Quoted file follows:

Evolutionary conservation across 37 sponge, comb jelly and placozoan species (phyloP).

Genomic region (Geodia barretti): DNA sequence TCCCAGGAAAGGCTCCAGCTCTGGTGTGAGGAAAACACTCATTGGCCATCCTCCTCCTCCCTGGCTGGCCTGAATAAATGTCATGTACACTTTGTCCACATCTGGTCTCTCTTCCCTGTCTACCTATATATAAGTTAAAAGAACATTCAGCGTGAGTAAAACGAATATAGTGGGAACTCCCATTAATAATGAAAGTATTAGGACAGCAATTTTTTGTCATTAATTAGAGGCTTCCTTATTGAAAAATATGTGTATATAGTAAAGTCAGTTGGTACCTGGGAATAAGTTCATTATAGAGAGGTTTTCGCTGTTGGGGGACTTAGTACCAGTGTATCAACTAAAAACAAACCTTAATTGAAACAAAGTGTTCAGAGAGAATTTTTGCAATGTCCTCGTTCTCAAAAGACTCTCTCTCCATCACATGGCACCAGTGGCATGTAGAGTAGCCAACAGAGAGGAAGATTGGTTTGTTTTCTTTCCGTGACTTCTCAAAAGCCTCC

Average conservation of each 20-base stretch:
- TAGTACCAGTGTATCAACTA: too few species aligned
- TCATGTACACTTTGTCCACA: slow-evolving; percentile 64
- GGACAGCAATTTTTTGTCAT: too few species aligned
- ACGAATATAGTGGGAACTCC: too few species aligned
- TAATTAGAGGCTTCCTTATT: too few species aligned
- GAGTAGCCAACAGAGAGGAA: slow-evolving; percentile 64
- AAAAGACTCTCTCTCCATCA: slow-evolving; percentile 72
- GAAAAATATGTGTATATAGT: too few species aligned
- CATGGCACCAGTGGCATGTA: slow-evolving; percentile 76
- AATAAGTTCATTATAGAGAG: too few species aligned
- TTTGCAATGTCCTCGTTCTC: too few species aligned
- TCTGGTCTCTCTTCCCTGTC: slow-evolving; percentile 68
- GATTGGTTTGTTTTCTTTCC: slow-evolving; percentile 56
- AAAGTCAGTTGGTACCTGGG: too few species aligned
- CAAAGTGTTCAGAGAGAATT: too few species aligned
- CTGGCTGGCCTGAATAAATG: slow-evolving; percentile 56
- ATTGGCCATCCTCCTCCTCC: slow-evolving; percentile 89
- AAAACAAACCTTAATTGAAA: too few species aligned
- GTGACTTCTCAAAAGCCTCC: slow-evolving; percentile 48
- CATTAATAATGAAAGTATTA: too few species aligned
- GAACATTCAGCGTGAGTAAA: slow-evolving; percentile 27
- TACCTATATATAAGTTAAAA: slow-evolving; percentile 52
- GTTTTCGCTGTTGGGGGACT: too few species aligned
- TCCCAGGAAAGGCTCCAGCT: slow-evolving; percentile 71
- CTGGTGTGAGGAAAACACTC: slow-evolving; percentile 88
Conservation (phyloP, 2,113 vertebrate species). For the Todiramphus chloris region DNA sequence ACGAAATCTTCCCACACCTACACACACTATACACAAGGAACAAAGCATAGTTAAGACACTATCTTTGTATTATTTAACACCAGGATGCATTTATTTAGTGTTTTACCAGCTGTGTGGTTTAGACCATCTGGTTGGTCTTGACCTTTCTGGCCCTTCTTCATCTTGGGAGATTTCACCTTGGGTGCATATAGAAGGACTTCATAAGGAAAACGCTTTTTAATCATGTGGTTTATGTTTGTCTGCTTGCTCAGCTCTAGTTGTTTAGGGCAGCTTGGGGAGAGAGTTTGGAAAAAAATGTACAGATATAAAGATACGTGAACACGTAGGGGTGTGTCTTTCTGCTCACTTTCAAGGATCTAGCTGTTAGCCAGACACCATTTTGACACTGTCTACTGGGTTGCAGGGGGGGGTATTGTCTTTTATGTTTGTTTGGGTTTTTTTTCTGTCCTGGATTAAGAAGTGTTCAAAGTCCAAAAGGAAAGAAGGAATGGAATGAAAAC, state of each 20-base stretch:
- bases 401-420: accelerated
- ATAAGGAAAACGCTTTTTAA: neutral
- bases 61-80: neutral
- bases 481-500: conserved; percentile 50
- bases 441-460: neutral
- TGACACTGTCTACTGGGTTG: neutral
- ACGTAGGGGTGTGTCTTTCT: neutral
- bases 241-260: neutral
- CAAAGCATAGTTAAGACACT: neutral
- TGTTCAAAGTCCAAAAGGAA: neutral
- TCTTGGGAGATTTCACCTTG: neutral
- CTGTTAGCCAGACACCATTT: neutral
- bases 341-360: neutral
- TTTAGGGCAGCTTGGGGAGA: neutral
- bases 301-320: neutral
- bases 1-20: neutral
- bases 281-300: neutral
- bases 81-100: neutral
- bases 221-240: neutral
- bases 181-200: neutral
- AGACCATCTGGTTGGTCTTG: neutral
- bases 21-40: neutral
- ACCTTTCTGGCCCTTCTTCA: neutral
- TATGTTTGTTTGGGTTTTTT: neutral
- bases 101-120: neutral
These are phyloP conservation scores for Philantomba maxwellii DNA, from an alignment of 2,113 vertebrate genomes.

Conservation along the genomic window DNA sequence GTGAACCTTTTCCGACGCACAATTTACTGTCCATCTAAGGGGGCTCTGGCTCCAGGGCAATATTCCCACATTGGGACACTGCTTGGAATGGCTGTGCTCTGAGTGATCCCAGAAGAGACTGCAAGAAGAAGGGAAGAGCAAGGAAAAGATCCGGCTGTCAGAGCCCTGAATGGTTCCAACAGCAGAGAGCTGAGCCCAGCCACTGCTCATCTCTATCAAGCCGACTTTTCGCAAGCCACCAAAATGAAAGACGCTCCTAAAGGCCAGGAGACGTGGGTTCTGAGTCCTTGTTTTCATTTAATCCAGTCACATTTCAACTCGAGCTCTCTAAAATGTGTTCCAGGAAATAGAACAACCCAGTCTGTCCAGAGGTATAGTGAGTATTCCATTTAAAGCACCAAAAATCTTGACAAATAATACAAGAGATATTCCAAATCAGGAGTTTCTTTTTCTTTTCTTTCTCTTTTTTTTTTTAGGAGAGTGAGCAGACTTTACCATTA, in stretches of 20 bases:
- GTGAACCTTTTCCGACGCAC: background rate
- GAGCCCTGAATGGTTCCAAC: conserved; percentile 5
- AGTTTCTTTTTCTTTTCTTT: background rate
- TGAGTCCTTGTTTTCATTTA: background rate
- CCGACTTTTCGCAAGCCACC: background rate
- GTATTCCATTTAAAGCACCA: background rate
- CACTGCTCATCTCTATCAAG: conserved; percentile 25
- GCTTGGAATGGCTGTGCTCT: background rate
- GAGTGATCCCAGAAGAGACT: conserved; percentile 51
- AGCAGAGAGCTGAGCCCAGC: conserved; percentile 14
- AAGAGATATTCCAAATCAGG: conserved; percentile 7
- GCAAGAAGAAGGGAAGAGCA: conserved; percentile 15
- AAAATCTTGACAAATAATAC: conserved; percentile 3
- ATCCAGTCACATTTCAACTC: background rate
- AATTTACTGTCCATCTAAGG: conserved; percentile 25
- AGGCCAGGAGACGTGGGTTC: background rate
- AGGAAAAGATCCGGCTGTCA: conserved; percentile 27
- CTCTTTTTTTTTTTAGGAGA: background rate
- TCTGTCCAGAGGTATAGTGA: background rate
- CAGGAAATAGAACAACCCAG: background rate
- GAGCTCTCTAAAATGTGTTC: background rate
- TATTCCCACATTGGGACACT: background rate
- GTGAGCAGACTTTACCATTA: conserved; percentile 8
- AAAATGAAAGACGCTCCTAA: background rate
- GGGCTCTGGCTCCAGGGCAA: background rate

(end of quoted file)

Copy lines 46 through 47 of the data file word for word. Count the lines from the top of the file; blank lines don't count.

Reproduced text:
- bases 281-300: neutral
- bases 81-100: neutral